Influenced by the quasi-Marxist ideas of designer and socialist William Morris, he joined the Social Democratic Federation in 1906. The next year, after a dispute with his employer, Tressell lost his job. Despite the demand for his skills, his health began to deteriorate and he eventually developed tuberculosis. Unemployed and unable to remain politically active, he started writing, something he hoped would earn enough money to keep him from the workhouse. He wrote under the pen name "Robert Tressell" as he feared the socialist views expressed in the book would have him blacklisted. He chose the surname Tressell as a pun on the trestle table, an important part of a painter and decorator's kit. (Until the full manuscript was published in 1955, all copies of the book cited the author as Robert "Tressall".)

Tressell completed The Ragged Trousered Philanthropists in 1910, but the 1,600-page hand-written manuscript was rejected by the three publishing houses. The rejections severely depressed him, and his daughter had to save the manuscript from being burnt. It was placed for safekeeping in a metal box underneath her bed. Unhappy with his life in Britain, he decided that he and Kathleen should emigrate to Canada. However, he got only as far as Liverpool when he was admitted to the Royal Liverpool Infirmary Workhouse, where he died of phthisis pulmonalis — a wasting away of the lungs — on 3 February 1911. He was buried in a mass grave with twelve other paupers opposite Walton prison in Liverpool. The location of the grave was not discovered until 1970. The plot is now marked at a cemetery at the same location, now called Rice Lane City Farm. A nearby road is named Noonan Close in Tressell's honor.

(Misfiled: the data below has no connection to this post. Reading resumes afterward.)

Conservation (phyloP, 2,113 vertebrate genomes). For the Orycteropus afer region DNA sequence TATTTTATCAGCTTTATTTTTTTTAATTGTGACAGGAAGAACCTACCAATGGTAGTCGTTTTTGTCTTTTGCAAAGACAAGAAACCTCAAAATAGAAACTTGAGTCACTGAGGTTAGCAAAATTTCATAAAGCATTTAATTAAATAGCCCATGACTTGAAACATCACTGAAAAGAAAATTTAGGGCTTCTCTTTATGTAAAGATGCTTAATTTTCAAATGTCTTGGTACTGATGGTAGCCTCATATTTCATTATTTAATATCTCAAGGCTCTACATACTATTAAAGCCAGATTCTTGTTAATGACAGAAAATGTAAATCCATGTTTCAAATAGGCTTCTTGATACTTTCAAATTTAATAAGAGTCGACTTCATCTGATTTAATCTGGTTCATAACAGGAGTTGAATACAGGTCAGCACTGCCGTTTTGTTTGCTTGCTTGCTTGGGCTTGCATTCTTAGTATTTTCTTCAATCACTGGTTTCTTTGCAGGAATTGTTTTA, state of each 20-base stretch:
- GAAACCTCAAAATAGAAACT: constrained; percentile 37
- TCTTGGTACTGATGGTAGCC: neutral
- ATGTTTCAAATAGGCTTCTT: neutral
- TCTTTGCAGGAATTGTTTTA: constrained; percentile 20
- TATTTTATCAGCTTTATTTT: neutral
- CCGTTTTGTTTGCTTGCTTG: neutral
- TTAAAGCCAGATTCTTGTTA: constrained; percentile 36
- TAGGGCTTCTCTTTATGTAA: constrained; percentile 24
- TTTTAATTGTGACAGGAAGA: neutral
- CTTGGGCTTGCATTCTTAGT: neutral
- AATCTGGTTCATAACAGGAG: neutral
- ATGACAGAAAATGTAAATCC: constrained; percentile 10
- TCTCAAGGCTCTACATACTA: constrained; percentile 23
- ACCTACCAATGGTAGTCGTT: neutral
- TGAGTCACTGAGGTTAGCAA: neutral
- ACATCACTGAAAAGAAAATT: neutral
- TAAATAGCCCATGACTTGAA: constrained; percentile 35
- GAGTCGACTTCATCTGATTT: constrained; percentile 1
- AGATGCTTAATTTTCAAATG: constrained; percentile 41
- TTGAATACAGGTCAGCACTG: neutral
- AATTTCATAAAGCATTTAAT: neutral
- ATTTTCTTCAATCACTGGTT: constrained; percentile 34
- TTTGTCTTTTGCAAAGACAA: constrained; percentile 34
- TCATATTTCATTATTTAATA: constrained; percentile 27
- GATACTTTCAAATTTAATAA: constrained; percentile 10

Posthumous publication

Kathleen mentioned her father's novel to a friend of hers, writer Jessie Pope, who recommended it to her publisher. In April 1914, the publisher bought the rights to the book for £25, and it appeared in Britain, Canada and the United States later that year, in the Soviet Union in 1920, and in Germany in 1925. The version as originally published was heavily abridged by Pope, with much of the socialist ideology removed. Pope's version ended with the novel's hero, Frank Owen, who taught that "money was the cause of poverty", contemplating suicide.

The original manuscript was subsequently located by Tressell advocate F. C. Ball and, after raising funds to acquire and re-assemble Tressell's version, an unabridged edition was published in 1955.

The novel has won generous approval from the left-wing as well as academics. It has often been cited as a factor in the landslide Labour victory in 1945,[2] and even for the election of two non-Labour-endorsed Communist members of Parliament that same year. It has been taught in schools and universities, adapted for stage, television and radio, and readings have been performed at trade union meetings.

The full text has been re-published by Penguin.

Use of Tressell's name

Tressell's name has been used over the years by various groups and individuals, mainly in and around Hastings:

  • The Robert Tressell Workshop — a publishing concern based in Hastings.
  • Robert Tressell Close — a small residential street in Hastings named after the writer.
  • Tressell Ward — a political ward in Hastings.
  • The Robert Tressell Lectures — a series of annual lectures concerning not only The Ragged Trousered Philanthropists, but also other aspects of left-wing politics and sociology.
  • Tressell Publications — a small politically based publishing house.
  • Robert Tressell Halls of Residence — accommodation for students studying at University Centre Hastings.

References and notes

  1. ^ Harker, Dave: TUC History Online - Robert Tressell
  2. ^ Rose, David; "What MPs Read" (Letters, Vol.24 No.6), 21 March 2002 (Retrieved: 8 September 2009)

External links